This time around, Obama decided to put Congress on the spot. The idea of attacking Syria is not very popular with the public, meaning it is a political conundrum for both Democrats and Republicans alike. Republicans are usually pretty hawkish in general, but they reflexively don't want to support President Obama in anything. There's an isolationist/libertarian wing of the party now, too, led by Rand Paul, who set a very high bar for American military action in any situation. On the Democratic side, there is the partisan wish to support their party's leader, but there is also a peacenik wing of the Democratic Party which sets the war bar as high (for different reasons, perhaps) than Paul's followers.
There are also a lot of people in Congress who really would prefer to see how it all turns out, and then jump into a time machine and port themselves back to now, so they can vote correctly and not pay any sort of political price for their vote. Actually, pretty much all of them would take this route, if it actually existed.
Voting for a war which goes sour can later haunt politicians on the campaign trail. Just ask Hillary Clinton, for proof. There are political risks in voting for or against any war, in fact. By asking Congress to stand up and be counted, Obama has caused a real and honest debate about the pros and cons of punishing Syria for its blatant use of chemical weapons on its own people. This debate is far more complex than just "Democrat versus Republican," as well. The idea of war is unpopular, and the unplanned and unforeseen failures of our adventures in Iraq and Afghanistan still haunt politicians across the spectrum.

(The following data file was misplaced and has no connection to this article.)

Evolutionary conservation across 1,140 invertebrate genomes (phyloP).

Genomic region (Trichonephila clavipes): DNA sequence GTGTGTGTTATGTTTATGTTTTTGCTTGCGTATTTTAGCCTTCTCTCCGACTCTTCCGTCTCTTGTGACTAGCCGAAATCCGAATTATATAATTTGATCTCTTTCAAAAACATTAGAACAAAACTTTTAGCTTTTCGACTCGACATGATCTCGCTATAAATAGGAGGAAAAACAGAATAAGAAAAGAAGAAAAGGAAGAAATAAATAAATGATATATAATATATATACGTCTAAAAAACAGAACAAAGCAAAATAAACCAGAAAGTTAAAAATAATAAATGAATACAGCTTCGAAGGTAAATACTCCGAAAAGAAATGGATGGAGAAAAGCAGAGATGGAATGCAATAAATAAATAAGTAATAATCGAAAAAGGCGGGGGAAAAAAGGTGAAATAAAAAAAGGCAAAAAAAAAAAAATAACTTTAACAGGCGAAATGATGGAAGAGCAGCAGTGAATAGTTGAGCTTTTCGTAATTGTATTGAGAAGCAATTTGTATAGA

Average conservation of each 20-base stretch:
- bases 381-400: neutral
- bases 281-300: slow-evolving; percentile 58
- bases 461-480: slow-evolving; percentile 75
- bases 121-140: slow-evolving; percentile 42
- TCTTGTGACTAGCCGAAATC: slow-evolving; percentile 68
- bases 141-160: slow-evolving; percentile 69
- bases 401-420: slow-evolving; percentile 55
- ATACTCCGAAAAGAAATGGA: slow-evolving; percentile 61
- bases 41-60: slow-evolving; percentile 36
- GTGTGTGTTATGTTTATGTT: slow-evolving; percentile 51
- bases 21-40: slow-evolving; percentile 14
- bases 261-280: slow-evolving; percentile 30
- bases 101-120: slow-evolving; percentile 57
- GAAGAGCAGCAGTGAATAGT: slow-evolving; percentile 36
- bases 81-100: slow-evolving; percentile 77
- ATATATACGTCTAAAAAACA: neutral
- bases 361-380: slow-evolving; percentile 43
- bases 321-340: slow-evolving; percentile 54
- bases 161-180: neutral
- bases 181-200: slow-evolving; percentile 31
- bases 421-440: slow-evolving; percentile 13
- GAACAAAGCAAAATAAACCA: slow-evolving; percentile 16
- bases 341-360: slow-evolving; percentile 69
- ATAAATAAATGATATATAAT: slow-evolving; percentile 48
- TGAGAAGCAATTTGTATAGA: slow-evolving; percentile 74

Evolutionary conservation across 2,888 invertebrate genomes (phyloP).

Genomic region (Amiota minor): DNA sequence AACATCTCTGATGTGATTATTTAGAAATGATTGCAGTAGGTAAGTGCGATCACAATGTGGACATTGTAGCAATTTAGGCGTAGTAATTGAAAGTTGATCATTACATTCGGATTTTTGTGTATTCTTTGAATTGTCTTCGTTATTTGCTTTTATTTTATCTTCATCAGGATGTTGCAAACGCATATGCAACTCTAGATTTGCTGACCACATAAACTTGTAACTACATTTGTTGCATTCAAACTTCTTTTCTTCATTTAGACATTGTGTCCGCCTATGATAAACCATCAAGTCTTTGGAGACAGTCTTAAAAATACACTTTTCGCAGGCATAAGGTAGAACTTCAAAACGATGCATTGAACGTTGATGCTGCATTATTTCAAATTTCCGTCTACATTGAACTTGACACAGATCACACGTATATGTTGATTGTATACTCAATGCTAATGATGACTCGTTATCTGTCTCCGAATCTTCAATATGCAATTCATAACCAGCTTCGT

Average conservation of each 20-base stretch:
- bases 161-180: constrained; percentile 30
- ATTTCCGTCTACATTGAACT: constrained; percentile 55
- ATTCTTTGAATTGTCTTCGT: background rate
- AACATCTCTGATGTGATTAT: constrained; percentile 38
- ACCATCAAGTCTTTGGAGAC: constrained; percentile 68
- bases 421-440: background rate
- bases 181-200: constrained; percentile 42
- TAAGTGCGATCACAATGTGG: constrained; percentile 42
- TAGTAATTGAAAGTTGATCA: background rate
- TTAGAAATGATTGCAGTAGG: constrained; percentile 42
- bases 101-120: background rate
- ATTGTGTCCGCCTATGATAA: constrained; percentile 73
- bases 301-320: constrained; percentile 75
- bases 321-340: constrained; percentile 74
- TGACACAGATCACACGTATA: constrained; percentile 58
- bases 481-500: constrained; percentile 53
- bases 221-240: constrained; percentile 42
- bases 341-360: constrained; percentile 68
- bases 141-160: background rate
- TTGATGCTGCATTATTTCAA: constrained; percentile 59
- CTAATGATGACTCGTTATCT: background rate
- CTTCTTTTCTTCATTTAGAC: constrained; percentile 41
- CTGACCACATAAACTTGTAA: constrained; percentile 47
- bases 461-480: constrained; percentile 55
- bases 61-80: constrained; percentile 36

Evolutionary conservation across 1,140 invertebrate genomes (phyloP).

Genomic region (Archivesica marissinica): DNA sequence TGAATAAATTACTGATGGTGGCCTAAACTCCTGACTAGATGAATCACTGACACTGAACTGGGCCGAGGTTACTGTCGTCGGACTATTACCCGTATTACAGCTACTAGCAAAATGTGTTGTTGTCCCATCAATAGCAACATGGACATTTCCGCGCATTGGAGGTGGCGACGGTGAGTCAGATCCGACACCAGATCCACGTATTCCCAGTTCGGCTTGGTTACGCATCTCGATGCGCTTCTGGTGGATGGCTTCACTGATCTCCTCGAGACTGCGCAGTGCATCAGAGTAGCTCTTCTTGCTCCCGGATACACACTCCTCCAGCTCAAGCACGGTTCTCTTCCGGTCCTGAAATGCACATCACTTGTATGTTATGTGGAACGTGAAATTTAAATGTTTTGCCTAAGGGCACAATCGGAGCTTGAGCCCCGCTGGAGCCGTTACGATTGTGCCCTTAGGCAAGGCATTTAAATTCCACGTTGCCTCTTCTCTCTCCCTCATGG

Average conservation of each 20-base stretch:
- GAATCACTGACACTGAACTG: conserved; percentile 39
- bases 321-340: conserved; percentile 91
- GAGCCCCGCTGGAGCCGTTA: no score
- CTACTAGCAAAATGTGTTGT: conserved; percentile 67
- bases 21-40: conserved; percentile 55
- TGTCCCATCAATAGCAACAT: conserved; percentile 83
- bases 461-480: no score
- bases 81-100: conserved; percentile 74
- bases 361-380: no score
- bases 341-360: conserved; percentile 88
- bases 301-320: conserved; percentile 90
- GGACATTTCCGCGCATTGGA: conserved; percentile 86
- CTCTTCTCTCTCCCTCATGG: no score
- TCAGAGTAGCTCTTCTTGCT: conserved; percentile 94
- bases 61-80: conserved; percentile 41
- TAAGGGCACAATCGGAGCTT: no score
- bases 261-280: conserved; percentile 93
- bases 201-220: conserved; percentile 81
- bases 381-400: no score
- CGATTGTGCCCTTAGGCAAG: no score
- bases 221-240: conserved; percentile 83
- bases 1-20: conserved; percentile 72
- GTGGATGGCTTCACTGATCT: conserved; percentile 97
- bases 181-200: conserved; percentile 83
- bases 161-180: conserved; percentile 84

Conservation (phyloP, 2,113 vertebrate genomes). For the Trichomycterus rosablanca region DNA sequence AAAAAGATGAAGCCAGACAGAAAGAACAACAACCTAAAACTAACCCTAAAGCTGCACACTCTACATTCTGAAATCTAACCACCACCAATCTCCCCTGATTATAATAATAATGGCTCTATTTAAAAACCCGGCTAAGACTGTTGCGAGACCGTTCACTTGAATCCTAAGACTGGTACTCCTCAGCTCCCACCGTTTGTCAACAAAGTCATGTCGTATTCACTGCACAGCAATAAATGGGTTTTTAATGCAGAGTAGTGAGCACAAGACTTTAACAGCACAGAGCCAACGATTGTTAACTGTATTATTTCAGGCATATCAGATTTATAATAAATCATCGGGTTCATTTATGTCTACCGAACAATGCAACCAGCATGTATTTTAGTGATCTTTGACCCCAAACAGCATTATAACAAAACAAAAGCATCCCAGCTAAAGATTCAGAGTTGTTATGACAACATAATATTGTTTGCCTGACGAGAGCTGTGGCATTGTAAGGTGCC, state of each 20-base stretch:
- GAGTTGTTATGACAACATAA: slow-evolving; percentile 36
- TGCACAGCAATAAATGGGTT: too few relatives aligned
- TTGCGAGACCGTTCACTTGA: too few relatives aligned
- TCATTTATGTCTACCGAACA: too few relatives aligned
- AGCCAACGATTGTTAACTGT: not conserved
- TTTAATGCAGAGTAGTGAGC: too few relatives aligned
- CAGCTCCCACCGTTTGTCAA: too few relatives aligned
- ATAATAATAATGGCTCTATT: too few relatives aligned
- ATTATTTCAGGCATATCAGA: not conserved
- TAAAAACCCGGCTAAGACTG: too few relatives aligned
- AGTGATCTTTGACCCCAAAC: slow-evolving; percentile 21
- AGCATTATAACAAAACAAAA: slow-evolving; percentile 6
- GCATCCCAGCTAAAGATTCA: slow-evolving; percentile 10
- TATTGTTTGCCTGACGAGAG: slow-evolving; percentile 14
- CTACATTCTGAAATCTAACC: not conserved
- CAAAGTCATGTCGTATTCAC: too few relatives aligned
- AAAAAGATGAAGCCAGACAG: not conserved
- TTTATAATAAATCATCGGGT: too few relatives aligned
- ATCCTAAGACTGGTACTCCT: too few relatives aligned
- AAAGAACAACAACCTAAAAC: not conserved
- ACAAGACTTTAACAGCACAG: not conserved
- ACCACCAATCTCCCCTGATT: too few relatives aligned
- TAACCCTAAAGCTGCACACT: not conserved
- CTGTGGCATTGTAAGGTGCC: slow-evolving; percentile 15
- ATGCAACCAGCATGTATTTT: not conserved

The White House has not said what it will do if the war vote fails in either the House or Senate. Their fallback position is that any president has the authority to order such a limited strike without the express authority of Congress, under the War Powers Act. But it's going to be a lot harder (politically) for Obama to do so if Congress has voted against it already, that's for sure. Some cynics have even suggested that this is Obama's preferred outcome -- Congress votes the war down, allowing Obama to throw up his hands and say something like: "I thought Assad should have been punished, but the American people don't seem to agree, so I will respect their wishes." The public certainly hasn't been convinced as of yet, so this could allow Obama to escape political consequences for an attack with little public support.
That'll be a discussion for next week, though, after the House and Senate do vote on the war resolution. For now, the interesting thing is that the whole process is happening as it was designed to happen. Congress is having a grand debate on whether we should commit an act of war against a foreign country. The public is being polled. Politicians are being forced to put their reputations on the line with their votes (except for Ed Markey, who chickened out). This is how the process is actually supposed to work, no matter how many politicians complain about it.
The truly interesting thing is that elected officials seem to be putting America's best interests (however they see those interests) above party. There is no clean and clear "left/right" split on the issue. Neither Democrats nor Republicans are monolithically voting for purely partisan reasons.
That, right there, is a newsworthy story. However, it runs counter to the media's endless partisan handicapping, so we'll see how it actually gets reported. "Pro-war" or "anti-war" in this case simply does not equate to "Republican" or "Democrat" -- meaning an actual examination of the positions taken is what is called for. The question of war is so weighty that, to a very real extent, it has already transcended partisan politics among the politicians themselves. Now let's see whether the media can cope with this development and report accurately on it, or not.